You’ve read the reports about the economy, the jobless rate and the difficulties involved in finding employment. The statistics indicate that the world economy still hasn’t pulled out of the recession and finding a job — especially if you’re older — is harder than ever.
So you probably do everything that you possibly can to keep your job, even if the work environment is miserable. Most employees have to deal with a difficult work environment at one point or another but some individuals seem to be able to cope with the situation better than others.
It’s never easy to work well when your boss or co-workers are making life hard for you but there are a number of strategies that you can use to diffuse various situations and hold onto your job while retaining your sanity.
1. Don’t become emotional when dealing with criticism. This can turn into a war of egos and no one wins. When someone attacks you they want to bait you into reacting emotionally. This sets up a never-ending cycle of attack-react-attack. Acknowledge a critical comment and move on. When you do this you take the wind out of the attacker’s sails. If you can manage to say “I’m sorry,” by all means, go ahead and say it. There’s not much that someone can say once you’ve said “I’m sorry” and, in a very real sense, it puts the power back in your court.
2. Ask the attacker for advice. Speak calmly and try to make it seem as though you really want to know what the person thinks. Basically, you’ve just shifted the power out of their hands and into your own.
3. If you’re having difficulties with your boss take a proactive approach and affirm how the boss wants things done. Make it clear to the boss that you’re amenable to changing your style, but you want to confirm what s/he wants so that everything is clear. If possible, get an outline of what the boss wants in writing so that you can refer to it later on.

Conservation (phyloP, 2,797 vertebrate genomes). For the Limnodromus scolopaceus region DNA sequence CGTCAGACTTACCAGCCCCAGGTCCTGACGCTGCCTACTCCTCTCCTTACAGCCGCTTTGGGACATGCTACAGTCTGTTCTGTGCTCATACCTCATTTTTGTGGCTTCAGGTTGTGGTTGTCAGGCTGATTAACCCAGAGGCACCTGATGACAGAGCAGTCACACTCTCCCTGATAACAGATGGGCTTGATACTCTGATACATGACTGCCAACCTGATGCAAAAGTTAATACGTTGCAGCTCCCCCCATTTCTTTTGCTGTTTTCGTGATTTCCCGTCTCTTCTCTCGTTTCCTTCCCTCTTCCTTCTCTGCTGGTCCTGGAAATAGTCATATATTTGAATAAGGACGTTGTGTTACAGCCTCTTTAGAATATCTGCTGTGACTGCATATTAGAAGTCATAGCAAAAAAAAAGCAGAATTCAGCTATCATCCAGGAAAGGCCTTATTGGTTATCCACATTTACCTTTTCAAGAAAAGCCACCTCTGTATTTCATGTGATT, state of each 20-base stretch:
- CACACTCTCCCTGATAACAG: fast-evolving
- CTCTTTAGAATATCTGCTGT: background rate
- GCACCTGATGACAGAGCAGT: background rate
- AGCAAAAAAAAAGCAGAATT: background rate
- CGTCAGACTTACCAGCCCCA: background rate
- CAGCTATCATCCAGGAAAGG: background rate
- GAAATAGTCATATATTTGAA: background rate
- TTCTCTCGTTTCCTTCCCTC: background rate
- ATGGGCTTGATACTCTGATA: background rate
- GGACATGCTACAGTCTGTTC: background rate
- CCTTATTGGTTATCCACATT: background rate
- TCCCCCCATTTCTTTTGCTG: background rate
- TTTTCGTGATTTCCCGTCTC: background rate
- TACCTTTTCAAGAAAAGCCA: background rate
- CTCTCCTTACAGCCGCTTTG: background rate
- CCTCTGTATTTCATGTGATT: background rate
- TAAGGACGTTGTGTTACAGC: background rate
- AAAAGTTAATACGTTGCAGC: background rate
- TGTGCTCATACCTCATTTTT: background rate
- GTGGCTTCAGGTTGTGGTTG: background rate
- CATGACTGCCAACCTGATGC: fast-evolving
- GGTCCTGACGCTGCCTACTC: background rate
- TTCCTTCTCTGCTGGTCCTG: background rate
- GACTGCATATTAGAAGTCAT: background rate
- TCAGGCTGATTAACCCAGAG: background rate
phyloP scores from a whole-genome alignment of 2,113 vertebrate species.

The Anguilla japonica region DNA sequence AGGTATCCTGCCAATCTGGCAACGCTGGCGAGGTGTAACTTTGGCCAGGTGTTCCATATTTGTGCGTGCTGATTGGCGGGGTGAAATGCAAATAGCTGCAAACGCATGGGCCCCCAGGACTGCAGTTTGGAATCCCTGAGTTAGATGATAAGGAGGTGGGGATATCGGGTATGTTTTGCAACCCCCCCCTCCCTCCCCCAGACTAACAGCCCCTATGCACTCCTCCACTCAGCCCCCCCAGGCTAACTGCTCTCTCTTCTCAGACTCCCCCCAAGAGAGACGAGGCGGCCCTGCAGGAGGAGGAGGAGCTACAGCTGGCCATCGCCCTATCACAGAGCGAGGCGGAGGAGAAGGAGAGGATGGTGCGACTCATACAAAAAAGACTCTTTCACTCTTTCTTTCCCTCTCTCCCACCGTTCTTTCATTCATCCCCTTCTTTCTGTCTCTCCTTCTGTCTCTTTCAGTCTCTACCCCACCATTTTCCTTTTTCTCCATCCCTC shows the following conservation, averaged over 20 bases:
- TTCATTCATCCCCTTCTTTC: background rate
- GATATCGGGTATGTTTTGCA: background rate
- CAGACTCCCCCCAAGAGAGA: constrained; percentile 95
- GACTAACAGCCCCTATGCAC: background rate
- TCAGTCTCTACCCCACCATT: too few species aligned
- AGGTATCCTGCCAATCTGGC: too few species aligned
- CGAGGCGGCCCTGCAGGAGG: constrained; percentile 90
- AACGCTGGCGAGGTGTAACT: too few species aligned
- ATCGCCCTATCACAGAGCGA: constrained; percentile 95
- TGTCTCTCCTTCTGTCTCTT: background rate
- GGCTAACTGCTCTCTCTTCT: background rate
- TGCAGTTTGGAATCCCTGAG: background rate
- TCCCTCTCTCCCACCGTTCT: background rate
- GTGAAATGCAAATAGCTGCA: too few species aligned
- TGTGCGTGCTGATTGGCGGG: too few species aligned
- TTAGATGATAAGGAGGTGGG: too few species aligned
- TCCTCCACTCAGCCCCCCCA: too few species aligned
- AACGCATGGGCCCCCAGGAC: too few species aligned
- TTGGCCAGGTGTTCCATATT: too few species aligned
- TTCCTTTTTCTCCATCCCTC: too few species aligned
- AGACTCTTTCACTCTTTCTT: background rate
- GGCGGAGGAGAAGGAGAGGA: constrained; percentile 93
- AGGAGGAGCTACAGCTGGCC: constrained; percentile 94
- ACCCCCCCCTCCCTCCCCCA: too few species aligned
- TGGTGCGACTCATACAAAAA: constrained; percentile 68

4. Go out of your way to do more than the minimum required. Regardless of whether you’re sweeping the floors in a fast food joint or preparing reports in an office setting, there are always ways for you to go above and beyond your basic responsibilities. Don’t preen, but do demonstrate that you value your job and that you’re a valued employee.
5. Don’t go to up the chain of command unless you’re prepared to leave the job. Appealing to a supervisor is not an effective way of dealing with a difficult co-worker or boss. It will only increase the possibilities for conflict and you may get a reputation as a backstabber or a whistleblower. Go up the chain of command as a last resort but be prepared for unpleasant consequences.
6. Try to develop a Plan B. Send out resumes, take on part-time clients in evenings and on weekends and generally create a situation in which you feel that you have some control over the situation and can, if need be, move on.
7. Your boss and co-workers like praise as much as anyone. Don’t speak while the fire is hot, but during down-times, spread words of praise. “I was amazed at how well you handled that client” and “I learned a lot when I read your report” can go a long ways toward restoring harmony in the work environment.
8. If you see that a co-worker or a supervisor is about to throw a fit, get out of the way. Excuse yourself by saying that a client is waiting for you or text someone and ask them to call you and then explain that you have to take the private call elsewhere. Just keep yourself out of the way of the tantrum-thrower. It’s hard to throw a tantrum when there’s no one around to watch.
|Written on 11/30/2013 by Laurie Rappeport. Laurie is the mother of five. She lives in Safed, a northern city in Israel. She has worked for educational institutions, large companies and non-profits and has studied how to apply psychological principles to work environments. She is now a freelancer and is involved in Safed’s tourism industry|
Photo Credit: Victor1558